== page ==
Is there no end to the destructiveness of America?
Mayor John F. Street was among a handful of people sitting in lawn chairs and shielding themselves from the rain as they waited for the Apple iPhone to go on sale at an AT&T store today.
In this America, even Mayors of large cities have to wait in line like the rest of us.
In the other America, John Edwards’ America, presidential candidates have aides try to get them PlayStations.
A US company is taking plastics recycling to another level – turning them back into the oil they were made from, and gas.
All that is needed, claims Global Resource Corporation (GRC), is a finely tuned microwave and – hey presto! – a mix of materials that were made from oil can be reduced back to oil and combustible gas (and a few leftovers).
Key to GRC’s process is a machine that uses 1200 different frequencies within the microwave range, which act on specific hydrocarbon materials. As the material is zapped at the appropriate wavelength, part of the hydrocarbons that make up the plastic and rubber in the material are broken down into diesel oil and combustible gas.
Gershow Recycling, a scrap metal company based in New York, US, has just said it will be the first to buy a Hawk-10. Gershow collects metal products, shreds them and turns them into usable pure metals. Most of its scrap comes from old cars, but for every ton of steel that the company recovers, between 226 kg and 318 kg of “autofluff” is produced.
Autofluff is the stuff that is left over after a car has been shredded and the steel extracted. It contains plastics, rubber, wood, paper, fabrics, glass, sand, dirt, and various bits of metal. GRC says its Hawk-10 can extract enough oil and gas from the left-over fluff to run the Hawk-10 itself and a number of other machines used by Gershow.
Because it makes extracting reusable metal more efficient and evaporates water from autofluff, the Hawk-10 should also reduce the amount of end material that needs to be deposited in landfill sites.
Sounds excellent if it proves successful. It should reduce our waste and our demand for oil. Win-win-win.
Hat Tip: The Corner
We got a three-fer today
1. The Pope will liberalize use of the Tridentine Mass (Hat Tip: American Papist)
2. The immigration bill went down hard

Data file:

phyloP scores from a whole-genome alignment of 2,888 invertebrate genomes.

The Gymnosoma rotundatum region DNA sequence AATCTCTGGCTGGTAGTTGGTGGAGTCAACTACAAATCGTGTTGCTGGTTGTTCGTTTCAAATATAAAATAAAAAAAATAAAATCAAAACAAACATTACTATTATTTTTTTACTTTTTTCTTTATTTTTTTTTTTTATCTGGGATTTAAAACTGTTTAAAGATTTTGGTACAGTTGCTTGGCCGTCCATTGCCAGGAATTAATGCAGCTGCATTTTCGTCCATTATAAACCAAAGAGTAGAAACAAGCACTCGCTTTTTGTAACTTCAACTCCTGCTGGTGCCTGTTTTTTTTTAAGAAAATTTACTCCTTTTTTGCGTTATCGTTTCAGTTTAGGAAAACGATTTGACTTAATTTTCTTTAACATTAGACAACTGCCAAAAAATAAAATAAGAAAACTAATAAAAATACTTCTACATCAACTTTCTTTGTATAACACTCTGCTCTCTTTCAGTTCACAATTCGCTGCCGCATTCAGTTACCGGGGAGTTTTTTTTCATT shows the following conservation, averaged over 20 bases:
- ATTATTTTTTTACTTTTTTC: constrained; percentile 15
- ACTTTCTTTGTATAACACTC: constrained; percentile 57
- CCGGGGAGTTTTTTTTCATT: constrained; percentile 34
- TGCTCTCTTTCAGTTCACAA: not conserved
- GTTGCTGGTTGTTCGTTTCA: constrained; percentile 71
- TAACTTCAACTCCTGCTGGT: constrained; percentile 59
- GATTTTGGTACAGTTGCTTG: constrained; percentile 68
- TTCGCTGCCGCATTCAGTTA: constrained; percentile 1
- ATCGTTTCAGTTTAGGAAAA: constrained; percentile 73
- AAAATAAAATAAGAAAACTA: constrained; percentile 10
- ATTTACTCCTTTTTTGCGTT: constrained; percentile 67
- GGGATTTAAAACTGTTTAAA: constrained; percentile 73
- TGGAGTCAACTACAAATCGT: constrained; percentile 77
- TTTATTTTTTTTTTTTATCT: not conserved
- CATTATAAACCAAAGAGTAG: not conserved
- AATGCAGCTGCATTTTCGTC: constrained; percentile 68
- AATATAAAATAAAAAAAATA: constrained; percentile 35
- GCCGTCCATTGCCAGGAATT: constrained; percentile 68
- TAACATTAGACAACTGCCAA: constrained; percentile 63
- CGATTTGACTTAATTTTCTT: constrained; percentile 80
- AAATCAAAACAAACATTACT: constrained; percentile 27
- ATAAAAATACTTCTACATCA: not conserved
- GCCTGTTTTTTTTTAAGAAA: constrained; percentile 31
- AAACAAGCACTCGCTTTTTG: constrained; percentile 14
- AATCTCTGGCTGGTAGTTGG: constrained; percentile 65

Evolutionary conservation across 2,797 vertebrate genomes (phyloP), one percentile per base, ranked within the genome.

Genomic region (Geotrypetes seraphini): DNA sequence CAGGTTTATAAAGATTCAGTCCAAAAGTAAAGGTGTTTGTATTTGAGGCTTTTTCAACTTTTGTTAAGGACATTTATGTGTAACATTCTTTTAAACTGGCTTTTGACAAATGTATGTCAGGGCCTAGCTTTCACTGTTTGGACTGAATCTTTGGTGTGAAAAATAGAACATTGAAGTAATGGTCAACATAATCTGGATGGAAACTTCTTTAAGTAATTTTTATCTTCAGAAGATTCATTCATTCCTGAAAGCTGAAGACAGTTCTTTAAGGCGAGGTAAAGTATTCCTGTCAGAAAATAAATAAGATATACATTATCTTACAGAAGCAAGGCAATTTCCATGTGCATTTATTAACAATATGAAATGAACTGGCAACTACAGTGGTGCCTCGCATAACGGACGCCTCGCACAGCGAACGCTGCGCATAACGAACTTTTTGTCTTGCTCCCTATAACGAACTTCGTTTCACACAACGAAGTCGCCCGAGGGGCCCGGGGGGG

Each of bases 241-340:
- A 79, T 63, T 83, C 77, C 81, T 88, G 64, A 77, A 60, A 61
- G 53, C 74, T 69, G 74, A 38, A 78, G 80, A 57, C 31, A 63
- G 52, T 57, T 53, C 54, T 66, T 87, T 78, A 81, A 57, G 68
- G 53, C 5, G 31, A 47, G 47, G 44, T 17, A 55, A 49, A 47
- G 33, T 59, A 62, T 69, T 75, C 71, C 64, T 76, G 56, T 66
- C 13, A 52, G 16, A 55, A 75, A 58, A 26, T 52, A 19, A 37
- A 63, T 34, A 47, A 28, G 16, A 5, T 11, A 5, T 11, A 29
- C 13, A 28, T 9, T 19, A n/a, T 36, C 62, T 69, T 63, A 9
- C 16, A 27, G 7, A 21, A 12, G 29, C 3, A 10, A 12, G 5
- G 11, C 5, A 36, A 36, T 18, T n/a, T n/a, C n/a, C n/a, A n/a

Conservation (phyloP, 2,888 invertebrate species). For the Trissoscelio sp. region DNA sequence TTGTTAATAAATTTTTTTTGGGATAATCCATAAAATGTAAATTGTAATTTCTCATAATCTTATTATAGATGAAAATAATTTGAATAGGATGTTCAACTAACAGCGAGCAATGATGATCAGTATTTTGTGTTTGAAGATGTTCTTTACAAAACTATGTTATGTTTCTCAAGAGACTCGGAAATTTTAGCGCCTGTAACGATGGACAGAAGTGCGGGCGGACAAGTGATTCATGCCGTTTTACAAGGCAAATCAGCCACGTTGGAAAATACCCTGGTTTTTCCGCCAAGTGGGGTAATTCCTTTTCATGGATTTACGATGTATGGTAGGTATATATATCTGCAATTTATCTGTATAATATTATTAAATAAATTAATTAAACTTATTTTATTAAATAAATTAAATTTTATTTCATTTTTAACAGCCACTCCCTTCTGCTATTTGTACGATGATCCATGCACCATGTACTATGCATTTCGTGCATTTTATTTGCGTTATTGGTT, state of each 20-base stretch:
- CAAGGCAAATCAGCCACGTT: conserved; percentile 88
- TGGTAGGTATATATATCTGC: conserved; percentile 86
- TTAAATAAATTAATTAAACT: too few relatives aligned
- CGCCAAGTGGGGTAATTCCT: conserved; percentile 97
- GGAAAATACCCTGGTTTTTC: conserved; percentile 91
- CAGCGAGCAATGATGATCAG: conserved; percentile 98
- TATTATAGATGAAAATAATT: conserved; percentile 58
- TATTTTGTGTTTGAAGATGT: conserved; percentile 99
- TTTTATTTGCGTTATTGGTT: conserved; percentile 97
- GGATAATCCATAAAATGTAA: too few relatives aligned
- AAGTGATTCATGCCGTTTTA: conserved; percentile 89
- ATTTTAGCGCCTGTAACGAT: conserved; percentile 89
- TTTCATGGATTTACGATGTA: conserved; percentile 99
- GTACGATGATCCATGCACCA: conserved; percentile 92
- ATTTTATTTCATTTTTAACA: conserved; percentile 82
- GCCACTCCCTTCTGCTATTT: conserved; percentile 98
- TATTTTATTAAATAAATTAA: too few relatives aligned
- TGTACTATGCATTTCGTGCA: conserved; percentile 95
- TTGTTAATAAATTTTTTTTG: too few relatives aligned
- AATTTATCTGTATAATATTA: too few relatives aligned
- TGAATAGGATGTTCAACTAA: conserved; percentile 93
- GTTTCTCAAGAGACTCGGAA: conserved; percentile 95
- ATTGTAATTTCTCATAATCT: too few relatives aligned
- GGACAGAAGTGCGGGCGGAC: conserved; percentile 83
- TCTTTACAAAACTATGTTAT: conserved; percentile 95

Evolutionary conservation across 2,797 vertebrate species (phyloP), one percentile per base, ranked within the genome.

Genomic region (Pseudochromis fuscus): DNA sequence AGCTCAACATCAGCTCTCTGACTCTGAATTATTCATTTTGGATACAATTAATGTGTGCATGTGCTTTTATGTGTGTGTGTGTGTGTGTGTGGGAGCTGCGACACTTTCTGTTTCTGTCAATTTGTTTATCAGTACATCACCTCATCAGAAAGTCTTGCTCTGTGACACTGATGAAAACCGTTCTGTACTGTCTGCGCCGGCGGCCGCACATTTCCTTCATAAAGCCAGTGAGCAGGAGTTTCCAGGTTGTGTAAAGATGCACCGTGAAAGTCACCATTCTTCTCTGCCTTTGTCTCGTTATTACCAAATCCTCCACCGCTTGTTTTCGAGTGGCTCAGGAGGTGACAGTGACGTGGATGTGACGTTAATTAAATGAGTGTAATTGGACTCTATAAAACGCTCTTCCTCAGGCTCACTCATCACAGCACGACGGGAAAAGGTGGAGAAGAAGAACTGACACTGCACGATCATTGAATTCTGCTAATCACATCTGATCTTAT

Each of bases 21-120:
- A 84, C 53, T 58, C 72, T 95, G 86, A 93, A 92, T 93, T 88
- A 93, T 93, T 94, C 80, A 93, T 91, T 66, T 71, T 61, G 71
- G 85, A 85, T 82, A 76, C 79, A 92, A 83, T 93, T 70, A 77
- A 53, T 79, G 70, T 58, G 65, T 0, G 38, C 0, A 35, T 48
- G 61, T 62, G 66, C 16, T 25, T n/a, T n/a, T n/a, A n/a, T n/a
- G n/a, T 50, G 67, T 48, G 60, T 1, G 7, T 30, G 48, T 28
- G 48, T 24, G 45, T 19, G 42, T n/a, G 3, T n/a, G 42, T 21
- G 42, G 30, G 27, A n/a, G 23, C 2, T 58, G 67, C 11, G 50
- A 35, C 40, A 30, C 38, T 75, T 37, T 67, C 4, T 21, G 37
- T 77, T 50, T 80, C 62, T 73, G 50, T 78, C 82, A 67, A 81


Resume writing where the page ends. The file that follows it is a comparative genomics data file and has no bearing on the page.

3. The Supreme Court has rules “race cannot be used to decide where students go to school“. In the decision, Chief Justice John Roberts wrote: “The way to stop discrimination on the basis of race is to stop discriminating on the basis of race.” Makes sense to me. (Hat Tip: The Corner)
4. Plus, since I’m staying in Dover this evening for a meeting of the George Washington Society, I came into work late and had a nice relaxing morning.
I’m worried something bad will happen this afternoon, since things are going so well now.
A meeting took place yesterday afternoon at the Vatican, presided by the Cardinal Secretary of State, in which the content and the spirit of the expected “Motu proprio” of the Holy Father on the use of the Missal promulgated by John XXIII in 1962 were explained to the representatives of several episcopal conferences. The Holy Father came to greet those who were present and maintained a profound discussion with them for about one hour. The publication of the document – which will be accompanied by a thorough personal letter of the Holy Father to the singular Bishops – is predicted for within a few days, when the document itself will be sent to all Bishops with the indication of its successive coming into effect.
To translate the bureaucratese: Wide Permission for use of the Tridentine Mass is about to be granted.
As intriguing as this may be, it’s full effect won’t be known for a while. Many parishes simply aren’t set up for this mass any more. St Ann’s in Wilmington (where I attend) doesn’t have room on the other side of the altar for the priest to stand. Some sort of stand would have to be constructed for the priest to be ad orientem. (He’s not facing away from the people, as such; he’s joining the people in facing and praying to God.) Many parishes aren’t set up for this, parishes that are may have pastors who have little interest in performing this liturgy, and many priests, unfortunately, don’t know the Latin well enough to say it effectively anyway.
I’m not sure that I would attend a Tridentine Mass regularly anyway. I like the Mass in English. I like knowing what’s going on. (I have been to a Tridentine Mass twice and was completely lost both times.) Hopefully, there will be catechetical efforts so that those us post-Vatican II Catholics can learn about the Tridentine Mass and how to appreciate it.
(Idle thought: would this make the Tridentine the “new” Mass?)
Hat Tip: Lair of the Catholic Cavemen